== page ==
Trace Tests: AnandTech Storage Bench and PCMark 10 Advanced Synthetic Tests: Block Sizes and Cache Size Effects
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  • Wereweeb - Tuesday, March 2, 2021 - link

    What are you smoking? Four bits per cell is indeed 33% more bits per cell than three bits per cell.
  • Bp_968 - Tuesday, March 2, 2021 - link

    He's smoking "math". Lol. 3 bits per cell is 8 voltage states, and 4 bits per cell is 16 voltage states, which is double. If your going to comment with authority on an advanced subject you should learn the basics, and binary math is one of the basics.
  • bug77 - Tuesday, March 2, 2021 - link

    Yeah, it doesn't work like that.
    3 bits is 3 bits. They hold 8 possible combinations, but they're independent of each other.
    4 bits is 33% more than 3.
  • Billy Tallis - Tuesday, March 2, 2021 - link

    3 bits per cell is 8 POSSIBLE voltage states, but any given cell can only exist in one of those states at a time. The possible voltage states are not the cell's data storage capacity. The number of bits per cell is the cell's data storage capacity.
  • FunBunny2 - Tuesday, March 2, 2021 - link

    "3 bits per cell is 8 POSSIBLE voltage states, but any given cell can only exist in one of those states at a time."

    which incites a lower brain stem question: does NAND and/or controllers implement storage with a coding along the lines of RLL or s/pdif (eliminate long 'strings' of either 1 or 0) in order to lower the actual voltages required? if only across logically concatenated cells, so 1,000,000 would store as 1,00X where X is interpreted as 4 0? I can't think of a way off the top of my head, but there must be some really smart engineer out there who has?
  • code65536 - Tuesday, March 2, 2021 - link

    Um, voltage states are not storage--it's instead a measure of the difficulty of storing that many bits. QLC is 4 bits per cell, and needs to be able to discern 16 voltage states to store those 4 bits. TLC needs to discern only 8 stages in order to store 3 bits. What that means is that QLC stores 33% more data at the expense of 100% more difficulty. Each bit added doubles the difficulty of working with that data. SLC->MLC was 100% more difficulty for 100% more storage. MLC->TLC was 100% more difficulty for 50% more storage. TLC->QLC was 100% more difficulty for 33% more storage. And QLC->PLC will be 100% difficulty for only 25% more storage.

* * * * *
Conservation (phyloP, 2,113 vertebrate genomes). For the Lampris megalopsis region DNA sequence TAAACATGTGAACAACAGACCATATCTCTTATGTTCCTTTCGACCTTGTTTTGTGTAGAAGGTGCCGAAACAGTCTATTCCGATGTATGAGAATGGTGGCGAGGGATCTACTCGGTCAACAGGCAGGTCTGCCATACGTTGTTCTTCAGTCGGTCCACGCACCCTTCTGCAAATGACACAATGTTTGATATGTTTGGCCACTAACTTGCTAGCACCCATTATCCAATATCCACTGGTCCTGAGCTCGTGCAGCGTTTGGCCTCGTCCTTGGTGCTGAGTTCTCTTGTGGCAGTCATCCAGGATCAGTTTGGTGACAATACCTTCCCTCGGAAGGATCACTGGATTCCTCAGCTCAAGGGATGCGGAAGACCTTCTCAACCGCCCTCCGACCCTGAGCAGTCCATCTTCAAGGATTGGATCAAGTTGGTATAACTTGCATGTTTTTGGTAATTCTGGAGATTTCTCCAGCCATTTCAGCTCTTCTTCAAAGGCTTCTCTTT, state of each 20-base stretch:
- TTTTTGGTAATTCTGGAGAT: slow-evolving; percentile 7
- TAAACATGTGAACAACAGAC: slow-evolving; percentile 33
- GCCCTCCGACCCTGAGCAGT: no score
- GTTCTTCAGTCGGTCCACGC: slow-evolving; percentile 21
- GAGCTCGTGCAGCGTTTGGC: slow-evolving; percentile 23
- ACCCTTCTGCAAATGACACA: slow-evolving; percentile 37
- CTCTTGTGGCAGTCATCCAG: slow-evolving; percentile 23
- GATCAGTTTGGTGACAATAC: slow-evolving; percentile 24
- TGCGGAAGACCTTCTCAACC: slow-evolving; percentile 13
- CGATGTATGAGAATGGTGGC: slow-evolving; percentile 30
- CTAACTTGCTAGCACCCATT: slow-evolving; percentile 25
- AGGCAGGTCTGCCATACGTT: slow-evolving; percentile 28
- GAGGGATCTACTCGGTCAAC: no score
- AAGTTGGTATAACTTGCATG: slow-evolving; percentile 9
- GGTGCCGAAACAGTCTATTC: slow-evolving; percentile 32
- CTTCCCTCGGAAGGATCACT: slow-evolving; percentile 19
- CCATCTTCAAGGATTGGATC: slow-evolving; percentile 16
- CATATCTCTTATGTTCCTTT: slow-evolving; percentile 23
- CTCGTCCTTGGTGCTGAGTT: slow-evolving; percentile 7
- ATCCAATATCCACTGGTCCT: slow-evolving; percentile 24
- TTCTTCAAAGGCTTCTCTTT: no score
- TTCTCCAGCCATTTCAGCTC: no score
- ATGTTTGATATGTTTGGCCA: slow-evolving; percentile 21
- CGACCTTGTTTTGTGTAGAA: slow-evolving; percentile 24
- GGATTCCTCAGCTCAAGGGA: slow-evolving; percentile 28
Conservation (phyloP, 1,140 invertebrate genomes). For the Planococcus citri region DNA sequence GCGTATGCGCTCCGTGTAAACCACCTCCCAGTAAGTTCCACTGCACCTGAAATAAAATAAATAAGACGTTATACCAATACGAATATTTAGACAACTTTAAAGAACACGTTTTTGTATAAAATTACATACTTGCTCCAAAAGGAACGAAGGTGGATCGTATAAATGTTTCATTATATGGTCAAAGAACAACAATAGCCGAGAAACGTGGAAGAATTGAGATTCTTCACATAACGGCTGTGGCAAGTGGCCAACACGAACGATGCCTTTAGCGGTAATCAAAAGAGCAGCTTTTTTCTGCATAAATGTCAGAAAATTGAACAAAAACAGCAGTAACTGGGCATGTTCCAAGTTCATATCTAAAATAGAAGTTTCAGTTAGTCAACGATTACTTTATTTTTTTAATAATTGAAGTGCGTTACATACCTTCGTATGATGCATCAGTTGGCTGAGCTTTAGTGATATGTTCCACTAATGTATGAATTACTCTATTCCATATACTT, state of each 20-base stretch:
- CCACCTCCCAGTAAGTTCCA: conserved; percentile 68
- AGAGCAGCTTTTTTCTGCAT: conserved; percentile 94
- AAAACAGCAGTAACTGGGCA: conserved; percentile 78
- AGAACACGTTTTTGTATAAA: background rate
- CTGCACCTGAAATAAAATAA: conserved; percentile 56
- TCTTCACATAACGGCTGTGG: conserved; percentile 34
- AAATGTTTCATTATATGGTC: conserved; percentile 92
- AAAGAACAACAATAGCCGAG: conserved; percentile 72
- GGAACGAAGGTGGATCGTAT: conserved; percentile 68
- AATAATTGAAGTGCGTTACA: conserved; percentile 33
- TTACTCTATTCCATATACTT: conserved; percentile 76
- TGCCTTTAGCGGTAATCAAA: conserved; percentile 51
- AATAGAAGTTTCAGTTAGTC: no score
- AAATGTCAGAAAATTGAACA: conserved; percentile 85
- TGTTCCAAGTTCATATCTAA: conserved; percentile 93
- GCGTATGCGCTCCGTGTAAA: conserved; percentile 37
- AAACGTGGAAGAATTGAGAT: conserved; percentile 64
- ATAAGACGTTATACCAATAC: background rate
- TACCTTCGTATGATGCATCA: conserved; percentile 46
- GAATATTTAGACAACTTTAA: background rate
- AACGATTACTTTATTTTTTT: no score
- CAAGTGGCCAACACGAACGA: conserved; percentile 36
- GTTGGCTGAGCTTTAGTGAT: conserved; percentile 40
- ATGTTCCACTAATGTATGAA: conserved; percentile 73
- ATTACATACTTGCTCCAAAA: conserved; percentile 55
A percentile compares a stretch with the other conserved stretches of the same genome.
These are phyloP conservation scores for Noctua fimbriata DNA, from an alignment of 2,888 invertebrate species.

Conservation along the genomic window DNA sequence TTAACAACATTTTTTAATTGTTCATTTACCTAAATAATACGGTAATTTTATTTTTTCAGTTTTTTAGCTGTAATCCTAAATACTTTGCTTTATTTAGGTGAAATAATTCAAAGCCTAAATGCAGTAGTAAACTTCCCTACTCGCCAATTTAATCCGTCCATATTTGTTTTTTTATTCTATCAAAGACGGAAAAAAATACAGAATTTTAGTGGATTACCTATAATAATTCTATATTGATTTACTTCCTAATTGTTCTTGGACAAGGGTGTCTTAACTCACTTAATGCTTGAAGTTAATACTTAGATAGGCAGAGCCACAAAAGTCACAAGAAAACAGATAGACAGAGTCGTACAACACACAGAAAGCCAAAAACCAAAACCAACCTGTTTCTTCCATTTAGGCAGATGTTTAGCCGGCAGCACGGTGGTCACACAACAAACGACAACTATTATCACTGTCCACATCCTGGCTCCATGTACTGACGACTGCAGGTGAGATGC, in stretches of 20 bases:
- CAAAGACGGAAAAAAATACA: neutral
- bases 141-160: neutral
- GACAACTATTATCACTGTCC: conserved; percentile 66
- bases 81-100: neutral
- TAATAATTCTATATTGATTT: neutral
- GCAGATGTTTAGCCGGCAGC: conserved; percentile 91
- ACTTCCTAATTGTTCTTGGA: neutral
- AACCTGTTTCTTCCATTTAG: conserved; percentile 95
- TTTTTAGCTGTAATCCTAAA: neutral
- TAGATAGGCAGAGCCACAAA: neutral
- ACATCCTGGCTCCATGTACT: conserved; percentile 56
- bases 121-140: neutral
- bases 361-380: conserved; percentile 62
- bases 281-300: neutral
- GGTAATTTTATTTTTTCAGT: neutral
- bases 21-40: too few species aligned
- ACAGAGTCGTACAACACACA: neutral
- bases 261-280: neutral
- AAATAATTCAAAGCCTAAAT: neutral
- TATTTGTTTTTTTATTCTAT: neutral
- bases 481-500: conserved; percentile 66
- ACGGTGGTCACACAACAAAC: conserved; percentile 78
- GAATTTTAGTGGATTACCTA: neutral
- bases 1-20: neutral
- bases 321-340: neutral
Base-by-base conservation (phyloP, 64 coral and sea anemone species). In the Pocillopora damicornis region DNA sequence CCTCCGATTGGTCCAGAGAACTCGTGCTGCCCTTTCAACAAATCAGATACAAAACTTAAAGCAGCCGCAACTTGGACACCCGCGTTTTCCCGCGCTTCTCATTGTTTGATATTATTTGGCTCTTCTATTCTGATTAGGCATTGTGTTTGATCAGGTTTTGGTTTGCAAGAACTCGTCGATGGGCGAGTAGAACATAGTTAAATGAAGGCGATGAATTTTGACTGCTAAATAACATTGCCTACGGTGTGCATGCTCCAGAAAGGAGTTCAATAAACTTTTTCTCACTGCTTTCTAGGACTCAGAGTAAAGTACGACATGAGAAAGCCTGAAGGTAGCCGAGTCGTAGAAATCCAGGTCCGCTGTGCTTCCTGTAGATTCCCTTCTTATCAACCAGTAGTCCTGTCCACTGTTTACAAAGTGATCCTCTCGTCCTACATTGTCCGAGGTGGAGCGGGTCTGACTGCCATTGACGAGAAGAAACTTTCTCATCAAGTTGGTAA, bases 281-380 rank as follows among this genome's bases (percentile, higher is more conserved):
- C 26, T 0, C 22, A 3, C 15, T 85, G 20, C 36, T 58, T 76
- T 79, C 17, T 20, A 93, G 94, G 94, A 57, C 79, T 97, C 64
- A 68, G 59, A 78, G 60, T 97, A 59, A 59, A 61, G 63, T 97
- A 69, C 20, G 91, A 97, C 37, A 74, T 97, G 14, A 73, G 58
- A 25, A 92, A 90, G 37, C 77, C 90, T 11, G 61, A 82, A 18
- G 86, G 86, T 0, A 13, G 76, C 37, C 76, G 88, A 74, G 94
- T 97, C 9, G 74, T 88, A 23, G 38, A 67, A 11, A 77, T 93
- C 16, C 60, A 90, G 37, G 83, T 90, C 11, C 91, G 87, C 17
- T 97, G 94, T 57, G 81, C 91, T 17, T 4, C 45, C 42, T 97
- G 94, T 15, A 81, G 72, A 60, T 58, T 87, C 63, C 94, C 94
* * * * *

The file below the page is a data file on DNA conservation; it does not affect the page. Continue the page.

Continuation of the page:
• Spunjji - Thursday, March 4, 2021 - link

    I think at this stage it's also worse than double the difficulty - the performance and endurance penalties are very, very high.
  • HarryVoyager - Monday, March 8, 2021 - link

    The 660p initially showed a significant price advantage; I was able to get a 2TB at $180, but it has since disappeared.

    That said, in day to day practical use, I haven't seen much difference between a 860 Pro, the 660p and an XPG Gamix X7.

    All of them have been considerable faster than my harddrives, and pretty much all of them can feed data faster than my CPUs or network can process it.

    I know at some point that will change, and we will see games and consumer software designed to take advantage of the sort of data rates that NVME SSDs can provide, but I'll likely get a dedicated NVME drive for that, when that day comes.
  • RSAUser - Tuesday, March 2, 2021 - link

    No one who looked at the actual daily write warranty said that.

    I've never had a TLC drive file as a host OS drive, only the two times I bought a QLC one after two years.

    So my Motto is TLC for host, QLC for mass storage.
  • yetanotherhuman - Tuesday, March 2, 2021 - link

    Nope, in my mind TLC is still a cheap toy, fit for a less important machine or maybe a games drive. MLC, 2-bit per cell, is still the right way to go, and QLC is so shit that it should be given away in cereal boxes.